“If you were alive on September 11, 2001 it was one of those days you will always remember,” said Saugerties Mayor William Murphy at a commemoration ceremony on Saturday, September 11 at Cantine Field in Saugerties, one of thousands of such ceremonies taking place across the country.
Murphy recalled that he was at work in his home office with his nine-month-old daughter. He heard on the Internet that a plane had struck the tower, but it was when the plane hit the second tower “I knew that our country was under attack,” he said. “I was at the television the rest of the day, watching all these horrific scenes.”
Murphy said he wondered how he could describe the attack to his children, “and I hope they never have to do the same thing some day.” He said he wondered whether there was a future for him and for his children; indeed for the country.
“Nine-eleven has changed our lives in so many ways,” Murphy said, including the increased inspections at airports, the possibility of his children having to go to war, as followed Pearl Harbor, he said.
Contrasting with the scenes of horror were the sights of people helping out strangers, all working together to get through the terror, Murphy said.
Stan O’Dell was a New York State police officer on September 11, 2001, and he was at the scene of the attack on the Twin Towers, he said. Since his retirement from the State Police, O’Dell said he has been a volunteer firefighter. He started his talk by saying it was “an honor to represent the 343 firefighters, 60 police officers and eight paramedics who bravely lost their lives doing what we do every day. These are people who run into danger while others flee.”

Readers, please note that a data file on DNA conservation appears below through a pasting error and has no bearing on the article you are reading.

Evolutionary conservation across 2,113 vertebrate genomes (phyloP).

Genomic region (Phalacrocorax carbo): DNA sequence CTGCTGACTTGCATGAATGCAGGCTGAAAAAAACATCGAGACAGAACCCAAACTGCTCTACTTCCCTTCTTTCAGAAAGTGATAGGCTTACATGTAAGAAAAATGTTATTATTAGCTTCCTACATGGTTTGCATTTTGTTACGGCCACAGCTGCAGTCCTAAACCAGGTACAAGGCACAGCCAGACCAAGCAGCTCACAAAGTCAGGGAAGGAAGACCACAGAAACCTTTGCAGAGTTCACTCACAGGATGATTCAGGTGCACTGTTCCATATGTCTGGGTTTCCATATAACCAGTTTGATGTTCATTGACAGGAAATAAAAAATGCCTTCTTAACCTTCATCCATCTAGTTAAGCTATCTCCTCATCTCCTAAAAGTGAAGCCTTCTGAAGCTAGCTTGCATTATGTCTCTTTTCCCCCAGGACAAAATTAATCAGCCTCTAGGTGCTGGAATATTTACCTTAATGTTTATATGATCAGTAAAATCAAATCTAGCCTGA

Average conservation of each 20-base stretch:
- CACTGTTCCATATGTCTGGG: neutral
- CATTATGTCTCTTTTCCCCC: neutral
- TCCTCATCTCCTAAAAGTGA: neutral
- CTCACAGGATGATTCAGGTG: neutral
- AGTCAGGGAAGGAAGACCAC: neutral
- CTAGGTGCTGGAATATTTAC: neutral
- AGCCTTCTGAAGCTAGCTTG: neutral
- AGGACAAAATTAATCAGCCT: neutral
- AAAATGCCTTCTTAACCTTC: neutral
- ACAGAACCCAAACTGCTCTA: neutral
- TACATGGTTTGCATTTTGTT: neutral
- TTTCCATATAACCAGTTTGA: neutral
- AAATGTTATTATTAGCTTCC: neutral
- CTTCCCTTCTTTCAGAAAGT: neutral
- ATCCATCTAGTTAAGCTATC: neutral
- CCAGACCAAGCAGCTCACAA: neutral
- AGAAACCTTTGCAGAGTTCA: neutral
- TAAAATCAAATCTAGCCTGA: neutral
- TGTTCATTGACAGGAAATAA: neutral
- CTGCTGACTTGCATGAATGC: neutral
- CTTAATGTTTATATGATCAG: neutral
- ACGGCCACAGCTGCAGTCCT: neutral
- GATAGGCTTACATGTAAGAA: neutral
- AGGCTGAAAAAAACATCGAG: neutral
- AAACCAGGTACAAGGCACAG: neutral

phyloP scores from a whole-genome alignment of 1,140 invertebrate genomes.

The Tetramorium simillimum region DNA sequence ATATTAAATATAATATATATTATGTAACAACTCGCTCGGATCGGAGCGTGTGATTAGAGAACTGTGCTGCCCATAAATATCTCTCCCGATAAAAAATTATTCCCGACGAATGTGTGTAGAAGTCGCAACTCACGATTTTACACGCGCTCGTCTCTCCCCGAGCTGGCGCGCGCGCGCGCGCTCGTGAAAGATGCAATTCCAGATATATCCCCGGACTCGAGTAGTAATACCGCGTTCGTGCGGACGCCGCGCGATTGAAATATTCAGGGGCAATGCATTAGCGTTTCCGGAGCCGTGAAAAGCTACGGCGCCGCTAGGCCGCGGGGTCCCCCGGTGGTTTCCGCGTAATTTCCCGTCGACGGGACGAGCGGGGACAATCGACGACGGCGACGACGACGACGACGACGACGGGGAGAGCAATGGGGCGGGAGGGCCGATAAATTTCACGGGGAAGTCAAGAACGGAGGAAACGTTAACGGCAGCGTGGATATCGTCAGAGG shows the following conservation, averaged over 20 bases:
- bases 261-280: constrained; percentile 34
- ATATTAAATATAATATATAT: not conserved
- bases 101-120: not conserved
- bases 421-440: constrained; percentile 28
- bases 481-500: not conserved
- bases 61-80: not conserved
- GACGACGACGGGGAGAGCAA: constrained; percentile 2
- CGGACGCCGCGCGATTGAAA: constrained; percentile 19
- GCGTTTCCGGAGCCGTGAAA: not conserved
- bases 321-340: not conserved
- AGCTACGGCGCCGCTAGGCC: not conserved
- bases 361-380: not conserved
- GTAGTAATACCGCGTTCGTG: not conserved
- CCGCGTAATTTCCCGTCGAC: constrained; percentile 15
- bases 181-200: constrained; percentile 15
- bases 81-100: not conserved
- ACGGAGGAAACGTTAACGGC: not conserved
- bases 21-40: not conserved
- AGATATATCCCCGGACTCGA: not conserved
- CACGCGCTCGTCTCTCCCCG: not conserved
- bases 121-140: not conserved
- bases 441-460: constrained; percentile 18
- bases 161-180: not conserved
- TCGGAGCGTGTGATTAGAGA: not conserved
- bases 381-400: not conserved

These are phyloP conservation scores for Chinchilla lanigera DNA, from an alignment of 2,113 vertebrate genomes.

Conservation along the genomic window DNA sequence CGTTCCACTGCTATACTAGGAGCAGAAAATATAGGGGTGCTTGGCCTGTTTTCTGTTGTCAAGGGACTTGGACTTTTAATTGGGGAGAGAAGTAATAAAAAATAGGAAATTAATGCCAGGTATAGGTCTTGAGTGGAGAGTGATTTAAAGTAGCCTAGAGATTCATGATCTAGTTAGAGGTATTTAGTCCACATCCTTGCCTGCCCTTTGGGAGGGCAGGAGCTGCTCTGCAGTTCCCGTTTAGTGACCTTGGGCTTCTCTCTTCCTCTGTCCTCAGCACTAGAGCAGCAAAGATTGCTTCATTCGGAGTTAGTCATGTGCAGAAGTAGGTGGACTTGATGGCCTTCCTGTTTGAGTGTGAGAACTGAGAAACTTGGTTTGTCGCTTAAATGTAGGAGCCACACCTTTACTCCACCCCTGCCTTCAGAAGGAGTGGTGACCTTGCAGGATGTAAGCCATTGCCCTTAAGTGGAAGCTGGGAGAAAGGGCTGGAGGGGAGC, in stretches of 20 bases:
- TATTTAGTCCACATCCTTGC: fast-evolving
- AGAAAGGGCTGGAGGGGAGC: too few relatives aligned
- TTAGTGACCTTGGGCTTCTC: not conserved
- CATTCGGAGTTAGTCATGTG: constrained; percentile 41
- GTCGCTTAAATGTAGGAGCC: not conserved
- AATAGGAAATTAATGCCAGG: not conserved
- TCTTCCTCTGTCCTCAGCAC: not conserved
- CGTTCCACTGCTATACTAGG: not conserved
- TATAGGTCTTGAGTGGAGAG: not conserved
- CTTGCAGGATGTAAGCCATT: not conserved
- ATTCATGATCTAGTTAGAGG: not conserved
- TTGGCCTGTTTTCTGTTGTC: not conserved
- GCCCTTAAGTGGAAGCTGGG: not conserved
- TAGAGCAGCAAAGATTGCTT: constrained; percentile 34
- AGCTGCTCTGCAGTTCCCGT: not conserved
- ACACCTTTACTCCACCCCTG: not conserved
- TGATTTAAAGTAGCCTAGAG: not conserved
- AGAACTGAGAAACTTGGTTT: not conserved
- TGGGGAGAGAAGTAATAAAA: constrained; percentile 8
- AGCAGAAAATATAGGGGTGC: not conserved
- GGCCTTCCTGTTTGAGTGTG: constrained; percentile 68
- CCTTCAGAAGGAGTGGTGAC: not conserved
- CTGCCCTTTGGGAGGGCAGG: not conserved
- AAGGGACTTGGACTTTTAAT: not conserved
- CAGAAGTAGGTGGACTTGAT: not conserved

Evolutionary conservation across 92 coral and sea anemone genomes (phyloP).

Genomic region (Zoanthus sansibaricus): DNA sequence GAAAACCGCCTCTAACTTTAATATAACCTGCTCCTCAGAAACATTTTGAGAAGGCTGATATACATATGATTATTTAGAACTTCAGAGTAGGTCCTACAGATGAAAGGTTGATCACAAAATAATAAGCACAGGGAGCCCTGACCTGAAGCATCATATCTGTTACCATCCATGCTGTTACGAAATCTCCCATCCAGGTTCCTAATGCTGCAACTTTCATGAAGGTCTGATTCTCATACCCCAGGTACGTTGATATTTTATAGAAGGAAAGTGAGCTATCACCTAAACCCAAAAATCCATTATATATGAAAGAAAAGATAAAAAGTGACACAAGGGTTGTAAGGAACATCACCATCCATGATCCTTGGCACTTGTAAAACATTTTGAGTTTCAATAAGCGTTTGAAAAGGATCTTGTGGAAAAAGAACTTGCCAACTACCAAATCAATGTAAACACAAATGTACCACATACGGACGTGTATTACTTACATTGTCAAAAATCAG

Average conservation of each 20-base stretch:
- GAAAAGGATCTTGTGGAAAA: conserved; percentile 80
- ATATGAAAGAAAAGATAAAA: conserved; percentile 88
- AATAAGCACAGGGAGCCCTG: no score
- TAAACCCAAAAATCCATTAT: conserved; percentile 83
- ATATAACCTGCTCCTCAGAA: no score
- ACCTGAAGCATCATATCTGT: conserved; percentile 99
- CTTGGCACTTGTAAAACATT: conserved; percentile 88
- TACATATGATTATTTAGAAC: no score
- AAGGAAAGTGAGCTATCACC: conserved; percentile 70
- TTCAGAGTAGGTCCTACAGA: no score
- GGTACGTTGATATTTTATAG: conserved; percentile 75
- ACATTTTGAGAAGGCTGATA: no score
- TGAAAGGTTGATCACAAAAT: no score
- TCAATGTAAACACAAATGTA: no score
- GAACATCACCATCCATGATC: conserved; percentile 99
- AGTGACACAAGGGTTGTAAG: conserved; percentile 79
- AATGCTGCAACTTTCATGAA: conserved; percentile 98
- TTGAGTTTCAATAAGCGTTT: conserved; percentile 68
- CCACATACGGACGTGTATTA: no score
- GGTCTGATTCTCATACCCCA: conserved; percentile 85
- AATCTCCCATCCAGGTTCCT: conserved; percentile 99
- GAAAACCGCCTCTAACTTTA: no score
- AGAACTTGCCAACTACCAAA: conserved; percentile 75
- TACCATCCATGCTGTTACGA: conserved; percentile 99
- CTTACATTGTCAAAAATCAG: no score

O’Dell recalled he received a message on his mobile phone that an airplane had struck the Twin Towers and he was to immediately report to headquarters. He was in Dutchess County and had to cross the bridge, and he wondered whether the bridge would even be there, or would it have been attacked. After setting up a command post, “we were taking calls for all kinds of additional threats – other towers, power plants, bridges, schools. Fortunately those things didn’t come to pass.”
O’Dell recalled the streets crowded with emergency vehicles the next day, and the piles of dust. There were thousands of responders going through the rubble, looking for bodies. “There were some machines there, but most of the work was done by hand, one clump of rubble, one bucket at a time.” He was then assigned to protect dignitaries and elected officials. “One of my most vivid memories was in the Javits Center when President Bush came with Governor Pataki and Mayor Giuliani. I was assigned a protective detail after the President met with the families of all the fallen first responders.” During Bush’s time at the center, a man walked up to him. Those guarding him moved forward, but then stepped back as the man, in tears, said to Bush, “Please find my brother.” O’Dell said he doesn’t know whether the brother was found, “but I can tell you that everything was done, there was nothing spared, to do so.